For those suddenly concerned that we might have been infected by many others, I will report that we ate in Augusta, a so-called capital city located some 45 minutes or so west of here.

It was slightly nerve-wracking, and we were asked to write our names and telephone numbers on the back of our check, in case a subsequent outbreak of Plague require us to be tracked down and burned in an incinerator for reasons of public health.

As ever, the main question that haunts me is whether Maine is so relatively free of the disease that we can afford to take a wild chance like this every now and then; or whether Maine is only relatively free because so few of us are willing to take dangerous risks.

Which is it?

* * * * *

On that fine point of philosophy rest so many arguments now going on nationwide. After all, many states south of here have begun already to regret rushing to re-open their public gathering places, because the rashness of their decisions has immediately been followed by unpleasant increases in infections across America.

No wonder the Blessed Lord Prez Reginald K. Trumpleton (may he live forever) has dithered so much on what course of action to suggest. No wonder, therefore, that the federal government seems to have lost so much standing in the eyes of the people, for all it has done is to insist each state make up its own mind on the subject. No wonder, then, there seem to be 50 various approaches to one problem.

We all know (I hope) that it was the deliberate intention of those often-quoted Founding Fathers to prevent what they called “mob rule” in America. For “mob rule, read “government by the majority."

This anti-democratic urge, which as enlightened 18th-century gentlemen they highly believed in, is why they created the Electoral College. Its job was to help prevent a majority of the people having their own way at the ballot box, in case that way might contradict the preferences of the traditional governing group.

No modern country, sincerely respecting the wishes of its citizens about how they would be governed, would dream up an Electoral College today. We seem to be stuck with it. Also with the equally dubious idea that all states have to vote separately, even when the stated goal is alleged to be a single nation under your preferred deity.

While of course rejecting the absolute and totalitarian corruption that rules China and Russia, I think the decision by most modern democracies to have some form of unified majority national government has given them the tools to more effectively fight the Plague.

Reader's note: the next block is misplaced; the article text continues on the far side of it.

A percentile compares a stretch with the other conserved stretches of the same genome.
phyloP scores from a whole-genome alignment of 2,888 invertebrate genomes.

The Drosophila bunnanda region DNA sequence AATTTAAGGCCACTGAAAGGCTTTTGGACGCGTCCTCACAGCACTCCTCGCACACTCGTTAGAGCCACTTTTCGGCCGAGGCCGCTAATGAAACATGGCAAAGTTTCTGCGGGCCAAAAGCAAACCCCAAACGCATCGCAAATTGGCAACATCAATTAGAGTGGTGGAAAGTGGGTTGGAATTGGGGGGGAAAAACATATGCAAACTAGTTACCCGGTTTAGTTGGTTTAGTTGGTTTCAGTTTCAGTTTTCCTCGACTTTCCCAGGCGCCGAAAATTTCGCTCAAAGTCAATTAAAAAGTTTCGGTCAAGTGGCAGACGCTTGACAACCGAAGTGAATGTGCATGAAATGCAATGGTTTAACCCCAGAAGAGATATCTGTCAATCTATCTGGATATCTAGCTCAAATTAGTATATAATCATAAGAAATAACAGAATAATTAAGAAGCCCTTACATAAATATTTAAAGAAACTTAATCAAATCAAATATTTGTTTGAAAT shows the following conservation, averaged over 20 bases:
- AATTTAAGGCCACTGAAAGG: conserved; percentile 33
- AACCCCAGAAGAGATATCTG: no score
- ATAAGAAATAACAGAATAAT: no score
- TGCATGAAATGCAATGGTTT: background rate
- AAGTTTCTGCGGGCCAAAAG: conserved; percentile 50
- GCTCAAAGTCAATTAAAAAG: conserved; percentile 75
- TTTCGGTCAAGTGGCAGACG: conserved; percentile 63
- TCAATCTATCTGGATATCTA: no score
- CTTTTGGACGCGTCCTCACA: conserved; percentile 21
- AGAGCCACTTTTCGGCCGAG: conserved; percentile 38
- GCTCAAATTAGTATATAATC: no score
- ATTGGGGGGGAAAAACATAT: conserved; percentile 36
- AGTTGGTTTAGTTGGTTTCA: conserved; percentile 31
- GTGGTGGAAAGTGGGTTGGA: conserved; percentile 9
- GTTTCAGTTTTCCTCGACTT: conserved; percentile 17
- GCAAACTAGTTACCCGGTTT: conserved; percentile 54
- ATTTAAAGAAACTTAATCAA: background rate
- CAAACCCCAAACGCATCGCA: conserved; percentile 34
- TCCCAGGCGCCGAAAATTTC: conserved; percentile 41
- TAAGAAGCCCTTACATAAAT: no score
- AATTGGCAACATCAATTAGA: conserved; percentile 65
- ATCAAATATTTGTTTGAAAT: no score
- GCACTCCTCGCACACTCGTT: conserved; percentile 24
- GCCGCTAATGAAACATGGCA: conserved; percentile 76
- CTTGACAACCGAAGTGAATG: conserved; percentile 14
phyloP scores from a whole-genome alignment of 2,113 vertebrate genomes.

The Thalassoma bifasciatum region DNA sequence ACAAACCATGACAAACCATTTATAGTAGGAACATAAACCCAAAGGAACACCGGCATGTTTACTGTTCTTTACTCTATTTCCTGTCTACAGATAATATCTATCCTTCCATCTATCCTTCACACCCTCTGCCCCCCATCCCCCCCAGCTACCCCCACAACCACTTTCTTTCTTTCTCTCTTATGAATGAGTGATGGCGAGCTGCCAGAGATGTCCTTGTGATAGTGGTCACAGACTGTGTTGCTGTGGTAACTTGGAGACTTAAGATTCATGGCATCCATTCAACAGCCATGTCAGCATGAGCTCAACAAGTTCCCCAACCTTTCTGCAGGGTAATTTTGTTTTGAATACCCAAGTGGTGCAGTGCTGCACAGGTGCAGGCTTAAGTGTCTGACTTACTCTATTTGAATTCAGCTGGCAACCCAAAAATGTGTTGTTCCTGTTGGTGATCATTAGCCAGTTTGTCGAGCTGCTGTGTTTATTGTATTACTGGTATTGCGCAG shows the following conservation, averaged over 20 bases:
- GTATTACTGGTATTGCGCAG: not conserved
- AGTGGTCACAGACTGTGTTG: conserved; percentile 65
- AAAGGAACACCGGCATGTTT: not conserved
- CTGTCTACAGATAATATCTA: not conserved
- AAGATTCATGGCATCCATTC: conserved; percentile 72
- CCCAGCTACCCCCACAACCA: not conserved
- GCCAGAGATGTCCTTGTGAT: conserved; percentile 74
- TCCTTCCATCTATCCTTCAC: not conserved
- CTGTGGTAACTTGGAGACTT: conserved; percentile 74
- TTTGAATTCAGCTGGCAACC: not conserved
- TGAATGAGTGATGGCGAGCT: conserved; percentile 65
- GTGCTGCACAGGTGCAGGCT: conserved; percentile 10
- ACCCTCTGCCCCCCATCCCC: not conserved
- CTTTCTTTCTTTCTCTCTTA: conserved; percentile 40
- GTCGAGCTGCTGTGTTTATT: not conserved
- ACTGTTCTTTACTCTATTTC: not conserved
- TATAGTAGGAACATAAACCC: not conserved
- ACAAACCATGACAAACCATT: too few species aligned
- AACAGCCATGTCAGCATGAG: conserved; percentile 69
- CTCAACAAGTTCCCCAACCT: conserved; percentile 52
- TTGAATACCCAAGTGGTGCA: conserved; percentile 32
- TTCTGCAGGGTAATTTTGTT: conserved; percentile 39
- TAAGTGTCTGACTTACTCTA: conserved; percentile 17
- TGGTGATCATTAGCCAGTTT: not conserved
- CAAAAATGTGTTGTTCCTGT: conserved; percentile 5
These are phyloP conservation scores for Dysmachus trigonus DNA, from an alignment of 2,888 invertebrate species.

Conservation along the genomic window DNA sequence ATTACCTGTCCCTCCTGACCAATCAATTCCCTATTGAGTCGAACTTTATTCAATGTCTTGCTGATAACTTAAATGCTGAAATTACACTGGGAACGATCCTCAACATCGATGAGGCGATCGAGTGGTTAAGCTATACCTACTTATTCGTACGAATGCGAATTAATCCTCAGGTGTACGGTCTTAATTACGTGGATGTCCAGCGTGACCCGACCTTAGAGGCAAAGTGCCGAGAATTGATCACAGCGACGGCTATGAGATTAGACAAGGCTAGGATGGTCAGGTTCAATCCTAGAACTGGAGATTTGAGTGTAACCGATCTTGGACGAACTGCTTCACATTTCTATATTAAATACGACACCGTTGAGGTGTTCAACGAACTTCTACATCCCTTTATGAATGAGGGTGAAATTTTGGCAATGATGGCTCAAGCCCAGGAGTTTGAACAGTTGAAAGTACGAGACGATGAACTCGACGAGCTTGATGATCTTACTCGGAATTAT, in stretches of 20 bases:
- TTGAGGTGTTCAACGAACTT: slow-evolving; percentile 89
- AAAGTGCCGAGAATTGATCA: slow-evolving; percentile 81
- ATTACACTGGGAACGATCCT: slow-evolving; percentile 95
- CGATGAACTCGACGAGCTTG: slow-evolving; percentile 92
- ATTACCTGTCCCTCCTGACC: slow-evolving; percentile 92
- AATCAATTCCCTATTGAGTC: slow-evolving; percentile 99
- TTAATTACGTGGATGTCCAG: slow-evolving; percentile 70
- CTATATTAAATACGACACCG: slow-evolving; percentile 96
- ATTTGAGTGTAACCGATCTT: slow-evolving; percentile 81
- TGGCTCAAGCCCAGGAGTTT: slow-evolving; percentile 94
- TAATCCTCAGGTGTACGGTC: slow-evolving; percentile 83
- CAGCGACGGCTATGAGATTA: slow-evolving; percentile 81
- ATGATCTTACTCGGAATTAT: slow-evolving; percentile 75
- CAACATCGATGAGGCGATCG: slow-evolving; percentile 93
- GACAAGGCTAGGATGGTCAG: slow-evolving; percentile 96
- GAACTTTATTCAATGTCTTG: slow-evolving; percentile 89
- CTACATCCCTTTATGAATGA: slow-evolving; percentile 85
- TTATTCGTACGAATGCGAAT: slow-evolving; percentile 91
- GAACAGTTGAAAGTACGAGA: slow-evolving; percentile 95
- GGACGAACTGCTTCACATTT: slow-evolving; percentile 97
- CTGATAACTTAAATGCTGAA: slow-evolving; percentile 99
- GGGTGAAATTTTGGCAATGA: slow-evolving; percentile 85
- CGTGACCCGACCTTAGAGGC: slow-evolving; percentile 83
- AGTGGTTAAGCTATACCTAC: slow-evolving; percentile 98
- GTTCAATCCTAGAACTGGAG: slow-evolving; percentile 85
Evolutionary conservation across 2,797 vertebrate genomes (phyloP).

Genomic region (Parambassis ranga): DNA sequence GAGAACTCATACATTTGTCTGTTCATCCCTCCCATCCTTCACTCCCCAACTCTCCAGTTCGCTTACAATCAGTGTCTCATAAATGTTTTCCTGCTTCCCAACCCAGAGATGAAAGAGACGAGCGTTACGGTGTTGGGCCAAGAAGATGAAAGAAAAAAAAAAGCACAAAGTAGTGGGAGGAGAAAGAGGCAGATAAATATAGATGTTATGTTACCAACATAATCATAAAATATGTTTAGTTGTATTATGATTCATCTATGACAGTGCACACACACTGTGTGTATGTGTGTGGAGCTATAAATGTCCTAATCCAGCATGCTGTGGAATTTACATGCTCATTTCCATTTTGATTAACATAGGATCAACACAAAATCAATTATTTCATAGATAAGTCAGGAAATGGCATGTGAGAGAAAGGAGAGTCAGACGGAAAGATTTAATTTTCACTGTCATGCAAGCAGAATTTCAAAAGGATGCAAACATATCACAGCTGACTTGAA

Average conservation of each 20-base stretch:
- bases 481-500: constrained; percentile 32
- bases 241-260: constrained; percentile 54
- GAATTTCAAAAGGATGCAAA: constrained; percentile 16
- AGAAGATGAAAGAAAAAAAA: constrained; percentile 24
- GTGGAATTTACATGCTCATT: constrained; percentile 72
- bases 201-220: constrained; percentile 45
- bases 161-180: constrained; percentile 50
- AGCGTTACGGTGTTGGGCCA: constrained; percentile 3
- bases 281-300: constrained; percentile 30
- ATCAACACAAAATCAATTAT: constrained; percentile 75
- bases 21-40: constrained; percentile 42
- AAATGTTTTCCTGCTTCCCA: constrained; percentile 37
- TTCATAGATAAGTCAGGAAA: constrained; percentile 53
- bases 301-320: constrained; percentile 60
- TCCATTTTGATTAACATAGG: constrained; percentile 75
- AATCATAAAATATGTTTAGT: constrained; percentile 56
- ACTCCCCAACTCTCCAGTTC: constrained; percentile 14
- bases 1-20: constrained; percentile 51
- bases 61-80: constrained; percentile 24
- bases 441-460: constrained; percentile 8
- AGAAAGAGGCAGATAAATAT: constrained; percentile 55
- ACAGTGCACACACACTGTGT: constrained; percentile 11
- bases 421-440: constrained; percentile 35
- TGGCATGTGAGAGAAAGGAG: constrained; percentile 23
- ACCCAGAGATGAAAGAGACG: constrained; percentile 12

Here, it too often seems that all we have is feuding states in our present predicament. Why, we are even in the awkward position of having the borders between some states half-closed to residents of others.

Have we forgotten how Vinalhaven’s first reflex when the Pox broke out this spring was to try and prevent any of the remaining 320 million Americans going there? State government had to gently point out they have no such authority, and never had. Yet so many problems arise, all for the want of a sensible single national approach.

What next? Fortified drawbridges guarding our southern border at Kittery? Cannons in the concrete towers, or artillery in the parking lot at the Home Depot citadel, to guard against Vinalhaven? Heaven forbid.

Come on, Lord Trumpleton. Much as we love you, surely you can do better for us than this?

Or perhaps you can’t.

David Grima is a former editor with Courier Publications. He can be reached at


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Comments (1)
Posted by: Paul Chartrand | Jul 10, 2020 08:17

I like the idea of a drawbridge in Kittery painted in bright kindergarten colors in a mural of lobsters, whales and dolphins all living in peace beneath said bridge on the Maine side of the river. Your colorful opposition reminds me of a long ago newsprint battle with a Courier columnist who opposed an erstwhile parents group on their choice of primary colors to brighten up an actual kindergarten building in the now famous South End. I do agree that more recent downtown murals lack a bit of something. Or is it that they have too much of something else?